Today, those of us that live in the United States celebrate July 4th, the 239th Independence Day, the national holiday of the United States of America commemorating the signing of the Declaration of Independence by the Continental Congress on July 4, 1776, in Philadelphia. This is a day full of parades, barbecues, carnivals, picnics, concerts, baseball games, ceremonies and plenty of refreshing beverages. Independence Day is one of the most patriotic days in the U.S. Many will proudly wear red, white and blue clothes and hang up their flags.
We encourage everyone here in the U.S. to take some time off and enjoy it with their family and friends.
Here a few things you may not know about the U.S. Independence day as outlined by NyDailyNews:
July 2 or July 4?
John Adams believed that July 2 was the correct date on which the to celebrate the U.S. independence. Adams thought the second was the correct date because that was the day the Continental Congress voted in favor of Lee’s resolution for independence. However, the Declaration of Independence wasn’t formally adopted until July 4. Adams explained in a letter to his wife Abigail that July 2 should’ve been celebrated with “pomp and parade … games, sports, guns, bells, bonfires and festival.”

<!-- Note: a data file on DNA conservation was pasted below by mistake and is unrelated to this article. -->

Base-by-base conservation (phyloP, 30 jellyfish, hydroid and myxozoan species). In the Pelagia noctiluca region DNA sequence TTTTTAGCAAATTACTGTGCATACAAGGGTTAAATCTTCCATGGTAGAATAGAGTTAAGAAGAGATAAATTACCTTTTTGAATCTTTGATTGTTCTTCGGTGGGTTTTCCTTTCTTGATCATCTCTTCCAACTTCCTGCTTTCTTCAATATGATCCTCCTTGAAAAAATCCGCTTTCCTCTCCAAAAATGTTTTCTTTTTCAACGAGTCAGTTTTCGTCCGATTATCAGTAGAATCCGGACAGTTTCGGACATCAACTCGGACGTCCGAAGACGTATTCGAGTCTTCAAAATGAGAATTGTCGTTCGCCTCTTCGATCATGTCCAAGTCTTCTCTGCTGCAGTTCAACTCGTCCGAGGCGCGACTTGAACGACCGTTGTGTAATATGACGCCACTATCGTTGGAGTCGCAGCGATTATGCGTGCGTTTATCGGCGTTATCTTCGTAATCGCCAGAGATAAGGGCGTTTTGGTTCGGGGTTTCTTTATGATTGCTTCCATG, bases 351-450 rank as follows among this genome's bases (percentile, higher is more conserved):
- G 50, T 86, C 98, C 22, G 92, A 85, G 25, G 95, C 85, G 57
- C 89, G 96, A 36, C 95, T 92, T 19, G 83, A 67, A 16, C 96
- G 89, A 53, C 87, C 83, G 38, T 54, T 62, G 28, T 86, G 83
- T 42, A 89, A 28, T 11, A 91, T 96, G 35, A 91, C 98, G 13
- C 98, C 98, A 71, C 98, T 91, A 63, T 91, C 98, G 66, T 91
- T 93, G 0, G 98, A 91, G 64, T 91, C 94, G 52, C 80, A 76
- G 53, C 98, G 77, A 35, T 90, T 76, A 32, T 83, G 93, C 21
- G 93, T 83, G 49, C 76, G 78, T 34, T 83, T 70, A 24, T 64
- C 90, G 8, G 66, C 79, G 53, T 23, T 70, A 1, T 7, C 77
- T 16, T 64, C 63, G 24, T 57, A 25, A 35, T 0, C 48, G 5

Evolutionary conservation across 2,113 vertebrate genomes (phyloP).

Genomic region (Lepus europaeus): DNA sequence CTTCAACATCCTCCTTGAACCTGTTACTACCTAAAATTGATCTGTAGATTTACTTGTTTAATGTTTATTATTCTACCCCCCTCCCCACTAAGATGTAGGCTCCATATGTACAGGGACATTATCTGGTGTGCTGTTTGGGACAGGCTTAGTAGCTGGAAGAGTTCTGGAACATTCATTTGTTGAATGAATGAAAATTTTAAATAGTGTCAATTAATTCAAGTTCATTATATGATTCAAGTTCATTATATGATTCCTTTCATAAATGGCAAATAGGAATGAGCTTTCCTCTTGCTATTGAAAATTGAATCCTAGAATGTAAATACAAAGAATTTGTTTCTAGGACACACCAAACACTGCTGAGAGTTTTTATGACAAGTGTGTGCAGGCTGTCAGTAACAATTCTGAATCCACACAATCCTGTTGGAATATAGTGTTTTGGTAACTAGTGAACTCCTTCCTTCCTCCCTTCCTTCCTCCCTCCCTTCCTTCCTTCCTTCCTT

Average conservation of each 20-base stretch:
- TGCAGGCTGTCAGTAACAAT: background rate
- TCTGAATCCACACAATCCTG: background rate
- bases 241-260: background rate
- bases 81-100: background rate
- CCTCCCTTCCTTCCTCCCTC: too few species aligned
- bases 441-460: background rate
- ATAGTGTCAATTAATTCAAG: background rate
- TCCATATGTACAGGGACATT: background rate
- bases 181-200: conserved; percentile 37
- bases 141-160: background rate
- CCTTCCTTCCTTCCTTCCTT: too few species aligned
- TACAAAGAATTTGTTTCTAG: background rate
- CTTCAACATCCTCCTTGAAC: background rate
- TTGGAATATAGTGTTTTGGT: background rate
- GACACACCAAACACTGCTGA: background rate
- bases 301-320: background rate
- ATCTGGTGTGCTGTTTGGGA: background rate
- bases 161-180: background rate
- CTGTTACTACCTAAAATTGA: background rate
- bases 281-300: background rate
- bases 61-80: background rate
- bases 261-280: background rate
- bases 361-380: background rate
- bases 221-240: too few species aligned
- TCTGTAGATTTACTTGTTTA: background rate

First Independence Day celebration
The first ever Independence Day celebration took place in 1777 in Bristol, Rhode Island and Philadelphia. The celebration in Bristol consisted of a 13-gun salute in the morning and another at night. The celebration in Philadelphia was a bit more traditional, which means people had dinner, drinks and fireworks.
The Fourth of July did not become a federal holiday until 1870. However, it wasn’t a paid holiday. The U.S. Congress didn’t expand the grant to make it a paid holiday until 1941.
Booze on Independence Day
Independence Day is known as one of the booziest holidays in the U.S. Drinking on this day first became a tradition when George Washington issued his soldiers double rations of rum to mark the anniversary of their independence. Nowadays, beer sales top $1 Billion on July 4.
Deaths on the Fourth
Founding fathers John Adams (second U.S. president) and Thomas Jefferson (third U.S. president) both died on July 4, 1826. James Monroe, the fifth president of the U.S. also died on July 4 five years later in 1831.
Fireworks and U.S. flags
Most of the fireworks and flags used on the Fourth of July are imported from China, according to U.S. International Trade Commission. Nearly $204 million worth of fireworks was imported in 2013 and about $3.5 million was spent on U.S. flags made in China in 2014.
While we’ll be taking it easy for the day, but there will still be some BMW news for those of you that can’t go a day without your BMW fix.
Happy 4th Of July!